Earlier this week Family Research Council sent out an alert about a proposed IRS rule change that could eventually require churches and other 501(c)(3) nonprofits–including groups like FRC, Family Council, and others–to give the IRS the Social Security numbers of their donors.

FRC writes,

“Under this ‘optional’ new system, the agency is suggesting that 501(c)(3) organizations (like FRC) consider doing away with their written acknowledgements of gifts over $250 and consider sending all of their donors’ personal information to the agency instead. Specifically, the IRS is interested in Social Security numbers, which the agency insists would make it easier for givers. Instead of processing lots of paperwork, officials are cheering the idea as a way to cut down on paperwork and streamline the filing for both sides. Google ‘Lois Lerner’ if you think this is a good idea.”

The proposed IRS rule change was quietly rolled out a few weeks ago. The proposal states,

“Accordingly, the proposed regulations require that donees who opt to use donee reporting must report . . . the donor’s name, address, and taxpayer identification number. The donor’s taxpayer identification number is necessary in order to properly associate the donation information with the correct donor. Unlike a CWA, which is not sent to the IRS, the donee reporting information return will be sent to the IRS, which must have a means to store, maintain, and readily retrieve the return information for a specific taxpayer if and when substantiation is required in the course of an examination.” (Emphasis Added)

So what is a taxpayer identification number, and why is it such a big deal to ask nonprofits to give the IRS that information?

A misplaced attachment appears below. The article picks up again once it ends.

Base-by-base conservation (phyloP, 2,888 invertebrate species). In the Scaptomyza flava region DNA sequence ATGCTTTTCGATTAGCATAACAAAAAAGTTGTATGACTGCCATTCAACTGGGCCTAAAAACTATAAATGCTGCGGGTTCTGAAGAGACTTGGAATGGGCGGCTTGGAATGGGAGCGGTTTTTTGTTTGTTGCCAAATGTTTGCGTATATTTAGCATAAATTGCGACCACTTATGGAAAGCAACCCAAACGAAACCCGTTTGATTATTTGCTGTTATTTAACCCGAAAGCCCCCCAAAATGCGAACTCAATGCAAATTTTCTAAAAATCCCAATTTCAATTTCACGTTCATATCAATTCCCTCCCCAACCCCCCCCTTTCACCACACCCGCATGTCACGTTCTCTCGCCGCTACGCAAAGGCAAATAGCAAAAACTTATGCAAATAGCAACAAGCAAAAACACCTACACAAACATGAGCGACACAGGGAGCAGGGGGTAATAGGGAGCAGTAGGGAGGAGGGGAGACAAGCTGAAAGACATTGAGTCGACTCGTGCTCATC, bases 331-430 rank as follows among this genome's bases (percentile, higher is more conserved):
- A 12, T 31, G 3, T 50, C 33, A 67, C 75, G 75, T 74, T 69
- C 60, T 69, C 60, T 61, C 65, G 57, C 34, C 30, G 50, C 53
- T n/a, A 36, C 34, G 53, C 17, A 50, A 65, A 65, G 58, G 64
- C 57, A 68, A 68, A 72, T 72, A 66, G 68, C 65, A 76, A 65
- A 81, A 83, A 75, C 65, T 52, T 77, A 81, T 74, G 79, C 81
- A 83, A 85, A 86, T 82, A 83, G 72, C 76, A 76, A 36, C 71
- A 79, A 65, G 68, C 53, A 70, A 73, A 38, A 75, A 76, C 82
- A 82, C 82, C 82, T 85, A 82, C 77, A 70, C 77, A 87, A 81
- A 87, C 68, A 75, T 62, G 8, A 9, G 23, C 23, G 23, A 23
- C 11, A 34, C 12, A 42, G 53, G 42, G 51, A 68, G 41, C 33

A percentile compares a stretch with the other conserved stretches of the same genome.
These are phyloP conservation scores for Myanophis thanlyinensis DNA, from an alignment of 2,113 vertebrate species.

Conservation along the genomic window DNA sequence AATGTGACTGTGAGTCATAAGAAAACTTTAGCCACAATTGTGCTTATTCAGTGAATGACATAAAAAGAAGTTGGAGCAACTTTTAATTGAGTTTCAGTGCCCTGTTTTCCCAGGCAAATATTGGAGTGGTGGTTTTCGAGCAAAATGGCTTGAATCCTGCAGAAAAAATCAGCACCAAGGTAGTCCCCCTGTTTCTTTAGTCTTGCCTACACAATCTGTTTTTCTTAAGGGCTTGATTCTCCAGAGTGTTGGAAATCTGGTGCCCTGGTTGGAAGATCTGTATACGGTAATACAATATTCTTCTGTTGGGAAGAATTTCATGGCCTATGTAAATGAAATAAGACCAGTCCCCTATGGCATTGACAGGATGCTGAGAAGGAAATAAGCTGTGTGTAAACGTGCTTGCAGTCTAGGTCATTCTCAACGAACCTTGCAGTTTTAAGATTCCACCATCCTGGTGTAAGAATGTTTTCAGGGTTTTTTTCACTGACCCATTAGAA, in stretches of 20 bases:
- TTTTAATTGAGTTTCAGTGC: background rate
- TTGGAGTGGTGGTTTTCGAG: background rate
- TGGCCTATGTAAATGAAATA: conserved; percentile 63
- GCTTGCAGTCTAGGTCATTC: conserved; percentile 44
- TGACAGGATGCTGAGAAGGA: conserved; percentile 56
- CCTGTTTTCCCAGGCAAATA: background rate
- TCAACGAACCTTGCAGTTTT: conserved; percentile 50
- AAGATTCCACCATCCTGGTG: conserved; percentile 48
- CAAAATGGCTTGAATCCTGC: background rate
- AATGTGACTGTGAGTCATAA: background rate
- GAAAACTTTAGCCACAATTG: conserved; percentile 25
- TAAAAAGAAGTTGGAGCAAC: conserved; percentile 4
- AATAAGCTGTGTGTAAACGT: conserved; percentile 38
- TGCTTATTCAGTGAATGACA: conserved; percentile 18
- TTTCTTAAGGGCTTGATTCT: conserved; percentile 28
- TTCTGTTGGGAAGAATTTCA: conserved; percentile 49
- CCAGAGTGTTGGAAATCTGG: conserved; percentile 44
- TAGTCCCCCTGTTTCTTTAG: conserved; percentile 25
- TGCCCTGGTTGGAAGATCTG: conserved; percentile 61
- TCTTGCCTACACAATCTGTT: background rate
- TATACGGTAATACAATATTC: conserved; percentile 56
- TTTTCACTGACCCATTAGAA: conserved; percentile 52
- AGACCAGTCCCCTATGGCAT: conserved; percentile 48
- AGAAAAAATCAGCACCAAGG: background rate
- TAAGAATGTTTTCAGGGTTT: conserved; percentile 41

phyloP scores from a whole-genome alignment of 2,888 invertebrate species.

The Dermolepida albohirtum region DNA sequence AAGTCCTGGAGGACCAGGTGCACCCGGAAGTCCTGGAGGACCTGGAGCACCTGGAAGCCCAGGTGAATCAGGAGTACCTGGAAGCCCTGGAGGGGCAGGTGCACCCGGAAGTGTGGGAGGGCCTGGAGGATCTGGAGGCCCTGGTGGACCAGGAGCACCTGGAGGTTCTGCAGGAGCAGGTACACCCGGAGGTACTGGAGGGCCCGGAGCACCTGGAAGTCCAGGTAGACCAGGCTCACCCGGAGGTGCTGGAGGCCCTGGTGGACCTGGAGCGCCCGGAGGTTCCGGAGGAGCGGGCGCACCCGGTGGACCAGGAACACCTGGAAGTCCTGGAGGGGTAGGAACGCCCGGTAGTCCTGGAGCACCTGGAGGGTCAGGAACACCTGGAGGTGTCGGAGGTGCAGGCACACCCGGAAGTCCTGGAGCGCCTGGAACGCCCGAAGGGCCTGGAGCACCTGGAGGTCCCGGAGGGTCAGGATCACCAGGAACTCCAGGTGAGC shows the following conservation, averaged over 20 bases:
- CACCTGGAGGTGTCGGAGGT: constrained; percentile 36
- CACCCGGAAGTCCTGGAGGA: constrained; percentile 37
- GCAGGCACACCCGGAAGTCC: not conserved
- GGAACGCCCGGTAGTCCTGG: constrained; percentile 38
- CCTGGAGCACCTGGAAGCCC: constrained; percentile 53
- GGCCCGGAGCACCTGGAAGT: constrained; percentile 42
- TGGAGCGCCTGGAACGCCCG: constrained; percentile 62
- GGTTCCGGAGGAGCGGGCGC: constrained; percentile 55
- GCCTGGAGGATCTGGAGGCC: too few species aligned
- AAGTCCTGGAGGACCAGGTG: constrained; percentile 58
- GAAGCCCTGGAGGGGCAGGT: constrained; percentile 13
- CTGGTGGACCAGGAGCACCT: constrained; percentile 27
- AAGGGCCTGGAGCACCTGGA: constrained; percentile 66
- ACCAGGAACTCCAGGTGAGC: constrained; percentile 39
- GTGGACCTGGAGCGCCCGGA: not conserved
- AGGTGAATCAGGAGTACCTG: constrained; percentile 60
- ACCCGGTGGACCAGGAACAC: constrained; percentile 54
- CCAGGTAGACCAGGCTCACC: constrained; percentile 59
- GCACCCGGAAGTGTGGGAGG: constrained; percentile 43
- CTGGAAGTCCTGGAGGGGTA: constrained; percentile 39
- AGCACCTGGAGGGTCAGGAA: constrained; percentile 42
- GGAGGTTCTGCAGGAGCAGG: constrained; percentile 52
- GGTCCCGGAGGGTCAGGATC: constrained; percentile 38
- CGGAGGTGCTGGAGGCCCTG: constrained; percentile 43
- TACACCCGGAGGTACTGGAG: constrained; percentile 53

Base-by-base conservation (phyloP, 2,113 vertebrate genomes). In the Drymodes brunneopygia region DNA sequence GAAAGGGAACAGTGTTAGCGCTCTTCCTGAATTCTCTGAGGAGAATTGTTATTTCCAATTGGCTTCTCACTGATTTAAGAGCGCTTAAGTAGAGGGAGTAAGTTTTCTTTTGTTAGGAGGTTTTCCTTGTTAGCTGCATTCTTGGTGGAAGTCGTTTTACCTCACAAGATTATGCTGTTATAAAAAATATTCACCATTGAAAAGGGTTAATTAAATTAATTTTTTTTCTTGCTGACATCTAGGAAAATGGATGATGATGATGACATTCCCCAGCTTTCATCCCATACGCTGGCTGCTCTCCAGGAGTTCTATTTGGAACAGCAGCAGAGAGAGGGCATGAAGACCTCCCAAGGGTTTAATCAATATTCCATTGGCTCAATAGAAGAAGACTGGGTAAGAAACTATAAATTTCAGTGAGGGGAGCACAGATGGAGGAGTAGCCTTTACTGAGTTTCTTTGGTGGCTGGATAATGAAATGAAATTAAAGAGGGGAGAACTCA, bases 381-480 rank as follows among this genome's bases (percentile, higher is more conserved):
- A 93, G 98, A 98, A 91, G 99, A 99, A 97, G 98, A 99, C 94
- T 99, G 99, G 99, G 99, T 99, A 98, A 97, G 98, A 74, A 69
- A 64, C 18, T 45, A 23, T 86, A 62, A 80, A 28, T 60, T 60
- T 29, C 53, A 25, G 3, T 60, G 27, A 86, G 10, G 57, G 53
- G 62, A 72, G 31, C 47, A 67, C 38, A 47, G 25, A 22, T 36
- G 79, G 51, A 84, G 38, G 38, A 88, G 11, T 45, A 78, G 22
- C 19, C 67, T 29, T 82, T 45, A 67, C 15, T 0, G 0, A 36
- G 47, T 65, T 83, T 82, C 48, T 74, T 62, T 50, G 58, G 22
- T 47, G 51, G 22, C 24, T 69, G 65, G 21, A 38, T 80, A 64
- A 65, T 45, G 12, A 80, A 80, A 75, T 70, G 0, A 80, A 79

The IRS website lists multiple types of taxpayer identification numbers; however, for the average American, “taxpayer identification number” means “Social Security number.” Considering Social Security numbers appear on every tax return sent to the IRS, it’s easy to see why many Americans would not be bothered by the idea of Social Security numbers appearing on filings from nonprofits as well.

The problem is this rule change could eventually require churches and other nonprofits to collect Social Security numbers from all donors. That means church offices, for example, would be responsible for securing and maintaining Social Security numbers of church members. That’s going to make churches and other nonprofits targets for identity thieves and other criminals.

Asking nonprofits to collect and submit donors’ Social Security numbers won’t simplify the lives of taxpayers and nonprofits. It’s simply going to create more potential for problems.

The way the rules are proposed right now, Social Security number reporting would be voluntary for nonprofits, but–as FRC rightly points out–if these new rules are adopted, the IRS could later change the word “voluntary” to “mandatory.”

Here is What You Can Do:

Make your voice heard to the IRS. Go to www.regulations.gov (http://www.regulations.gov/#!documentDetail;D=IRS-2015-0049-0001) and ask the IRS not to adopt IRS REG–138344–13. When you go to the regulations website, click the “Comment Now” button on the right-hand side of the screen to submit your comment on this proposed rule change. The deadline to comment is December 16, so do not delay. Comment right now–and ask your friends to do the same.